“They would have liked to get here. We didn’t make conditions sufficiently correct to get them here,” he said.
Reports on Monday said some 84 people have been killed in Saudi airstrikes and clashes around Yemen’s strategic port city of Hudaydah since the failure of the peace talks.
The last round of Yemen peace talks held in Kuwait in 2016 in a bid to hammer out a “power-sharing” deal also fell apart after the Saudi-backed side left the venue.
Some 15,000 Yemenis have been killed and thousands more injured since the onset of the Saudi aggression on Yemen.
Saudi and UAE troops and their mercenaries are currently waging an offensive against Hudaydah, the entry point for some 70 percent of Yemen’s imports including food and aid.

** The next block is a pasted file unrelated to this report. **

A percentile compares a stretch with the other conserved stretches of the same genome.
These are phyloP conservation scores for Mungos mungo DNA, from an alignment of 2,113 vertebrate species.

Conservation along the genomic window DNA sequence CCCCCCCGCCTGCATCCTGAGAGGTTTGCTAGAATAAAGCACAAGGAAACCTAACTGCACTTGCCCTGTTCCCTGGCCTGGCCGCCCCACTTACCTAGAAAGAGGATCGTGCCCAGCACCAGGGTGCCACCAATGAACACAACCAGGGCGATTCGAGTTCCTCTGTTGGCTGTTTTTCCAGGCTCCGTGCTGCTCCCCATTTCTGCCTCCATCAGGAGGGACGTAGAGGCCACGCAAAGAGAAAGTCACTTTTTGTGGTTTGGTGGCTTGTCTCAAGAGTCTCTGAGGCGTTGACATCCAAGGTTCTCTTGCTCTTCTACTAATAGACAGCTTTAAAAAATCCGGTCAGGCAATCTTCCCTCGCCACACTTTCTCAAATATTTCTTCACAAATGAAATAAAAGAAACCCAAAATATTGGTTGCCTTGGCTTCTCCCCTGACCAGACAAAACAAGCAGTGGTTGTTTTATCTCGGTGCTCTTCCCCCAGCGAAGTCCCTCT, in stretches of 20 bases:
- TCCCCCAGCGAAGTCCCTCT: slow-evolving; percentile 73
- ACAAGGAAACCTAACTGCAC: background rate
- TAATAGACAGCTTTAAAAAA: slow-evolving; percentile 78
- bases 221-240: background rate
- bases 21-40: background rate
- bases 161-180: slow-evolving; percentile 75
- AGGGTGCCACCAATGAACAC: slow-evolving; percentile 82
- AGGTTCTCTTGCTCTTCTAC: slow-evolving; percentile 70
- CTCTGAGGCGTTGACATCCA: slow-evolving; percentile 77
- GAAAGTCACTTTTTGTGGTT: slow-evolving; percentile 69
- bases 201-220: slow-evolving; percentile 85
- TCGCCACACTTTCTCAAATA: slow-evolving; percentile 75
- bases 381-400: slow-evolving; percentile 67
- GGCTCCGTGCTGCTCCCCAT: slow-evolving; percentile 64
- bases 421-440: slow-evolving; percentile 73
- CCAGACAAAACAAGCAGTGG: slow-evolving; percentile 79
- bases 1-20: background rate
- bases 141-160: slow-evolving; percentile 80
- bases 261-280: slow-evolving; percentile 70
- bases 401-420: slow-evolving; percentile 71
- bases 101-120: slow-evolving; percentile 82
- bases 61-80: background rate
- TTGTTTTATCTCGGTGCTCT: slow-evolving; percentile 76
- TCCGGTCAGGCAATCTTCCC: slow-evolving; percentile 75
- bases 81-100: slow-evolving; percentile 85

They began their assault in June despite warnings that it would compound the impoverished nation’s humanitarian crisis.
Last month, a Saudi air raid hit a school bus as it drove through a market in the town of Dhahyan in northern Sa’ada, killing a total of 51 people, among them 40 children.
The kingdom admitted “mistakes” in the attack but insisted that the vehicle hit in the airstrike was a “legitimate target”.
The attack prompted Human Right Watch to urge an end to all weapons sales to Saudi Arabia after it was revealed that a US-made bomb had been used in the attack.
The Saudi attack “on a bus full of young boys adds to its already gruesome track record of killing civilians at weddings, funerals, hospitals, and schools in Yemen,” Bill Van Esveld, a senior children’s rights researcher at HRW, said in a statement.
“Countries with knowledge of this record that are supplying more bombs to the Saudis will be complicit in future deadly attacks on civilians,” he added.
This post originally ran on Alwaght News & Analysis